Gender stereotyping could be more common in children living in joint or extended families than those from nuclear families, a study of city kindergarten students has suggested.
Children from the two schools: Podar Jumbo Kids kindergarten, Santacruz and a Marathi and Hindi medium pre-primary school in Bandra, were asked to choose toys to play with. Out of 150 students, 78% of children from nuclear families (consisting only of a father, mother and children) were gender-neutral while choosing toys: boys selected kitchen sets to play with and girls chose doctor sets.
Conversely, 80% of children from joint families (comprising grandparents and often also other relatives) conformed to gender stereotypes, with more girls choosing kitchen sets and boys selecting doctor sets. The study also interviewed teachers and the parents of the students.
The study, conducted by Podar Institute of Education after recent incidents of corporal punishment in schools, aims to identify incorrect teaching and parenting practices that lead to bad behaviour in children. Inculcating a gender-neutral attitude in children makes them less prone to violence, the study said.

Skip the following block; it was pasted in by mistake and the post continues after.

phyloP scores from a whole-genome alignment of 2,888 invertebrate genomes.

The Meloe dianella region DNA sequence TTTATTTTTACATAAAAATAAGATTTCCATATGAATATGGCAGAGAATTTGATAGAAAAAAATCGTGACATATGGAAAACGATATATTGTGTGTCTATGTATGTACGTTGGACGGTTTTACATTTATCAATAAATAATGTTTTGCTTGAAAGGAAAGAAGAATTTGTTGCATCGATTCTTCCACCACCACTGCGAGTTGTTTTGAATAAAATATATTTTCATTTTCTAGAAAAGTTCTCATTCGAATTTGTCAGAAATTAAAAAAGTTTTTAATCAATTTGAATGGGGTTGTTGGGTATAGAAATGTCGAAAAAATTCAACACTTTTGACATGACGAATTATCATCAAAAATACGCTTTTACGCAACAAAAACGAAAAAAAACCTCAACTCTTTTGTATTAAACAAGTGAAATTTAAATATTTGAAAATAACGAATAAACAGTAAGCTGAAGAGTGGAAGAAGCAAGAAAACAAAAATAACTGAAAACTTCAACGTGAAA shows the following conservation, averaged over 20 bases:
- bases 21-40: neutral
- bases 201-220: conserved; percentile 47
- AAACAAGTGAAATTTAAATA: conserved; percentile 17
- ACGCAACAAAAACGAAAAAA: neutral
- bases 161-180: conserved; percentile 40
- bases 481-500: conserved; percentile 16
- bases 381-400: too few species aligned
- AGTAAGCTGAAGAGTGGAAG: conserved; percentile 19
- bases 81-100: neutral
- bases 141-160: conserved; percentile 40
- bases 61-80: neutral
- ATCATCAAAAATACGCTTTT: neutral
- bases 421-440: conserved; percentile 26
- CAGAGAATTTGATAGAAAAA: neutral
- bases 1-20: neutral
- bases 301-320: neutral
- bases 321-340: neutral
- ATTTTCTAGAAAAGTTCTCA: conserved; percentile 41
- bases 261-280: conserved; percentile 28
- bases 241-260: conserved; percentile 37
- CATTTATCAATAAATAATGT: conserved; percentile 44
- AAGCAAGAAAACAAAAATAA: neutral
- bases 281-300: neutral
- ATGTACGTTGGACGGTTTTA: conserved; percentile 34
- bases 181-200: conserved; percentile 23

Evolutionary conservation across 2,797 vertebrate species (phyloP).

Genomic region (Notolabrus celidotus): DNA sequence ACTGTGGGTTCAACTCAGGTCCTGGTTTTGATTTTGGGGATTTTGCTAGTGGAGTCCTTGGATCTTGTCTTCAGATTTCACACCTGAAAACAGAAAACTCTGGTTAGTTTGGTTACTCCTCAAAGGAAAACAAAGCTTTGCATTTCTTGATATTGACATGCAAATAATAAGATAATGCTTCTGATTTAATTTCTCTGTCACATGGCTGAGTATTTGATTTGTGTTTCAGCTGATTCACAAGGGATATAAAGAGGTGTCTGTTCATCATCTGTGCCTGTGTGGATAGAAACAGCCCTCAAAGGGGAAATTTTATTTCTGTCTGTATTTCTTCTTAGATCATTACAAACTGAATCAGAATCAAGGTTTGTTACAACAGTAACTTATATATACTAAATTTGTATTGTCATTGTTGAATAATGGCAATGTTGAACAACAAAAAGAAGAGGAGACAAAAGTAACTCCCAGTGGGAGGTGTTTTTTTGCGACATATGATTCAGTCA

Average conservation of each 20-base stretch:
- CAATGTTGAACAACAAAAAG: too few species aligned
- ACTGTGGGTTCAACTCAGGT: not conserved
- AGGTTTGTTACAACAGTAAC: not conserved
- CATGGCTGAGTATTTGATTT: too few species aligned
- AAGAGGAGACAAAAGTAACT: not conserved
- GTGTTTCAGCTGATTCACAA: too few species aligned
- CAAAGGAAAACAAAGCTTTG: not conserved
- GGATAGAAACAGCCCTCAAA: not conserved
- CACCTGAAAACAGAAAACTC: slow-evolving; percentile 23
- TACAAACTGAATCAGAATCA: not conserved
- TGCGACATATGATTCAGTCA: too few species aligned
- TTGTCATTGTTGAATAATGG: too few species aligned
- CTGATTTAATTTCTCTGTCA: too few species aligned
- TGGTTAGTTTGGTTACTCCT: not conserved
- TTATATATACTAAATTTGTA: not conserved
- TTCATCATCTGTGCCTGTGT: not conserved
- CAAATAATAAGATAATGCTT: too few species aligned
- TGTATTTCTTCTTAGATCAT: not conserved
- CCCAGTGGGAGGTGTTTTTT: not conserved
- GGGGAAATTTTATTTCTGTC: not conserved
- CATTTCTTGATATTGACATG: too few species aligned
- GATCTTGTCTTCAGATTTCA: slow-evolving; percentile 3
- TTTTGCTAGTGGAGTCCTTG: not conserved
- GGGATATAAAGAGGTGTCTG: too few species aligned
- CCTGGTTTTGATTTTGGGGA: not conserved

“One of the major reasons behind such a trend is that kids from nuclear families see their parents sharing duties, such as the father cooking or helping in the kitchen,” states the study.
Using sentences like “Boys don’t cry” can also increase aggression in toddlers. “When teachers say ‘Don’t cry like a girl’, it can cause boys to be insensitive towards girls. It also makes them violent as they try to find other ways to vent emotions,” says Swati Popat Vats, president, Podar Education Network.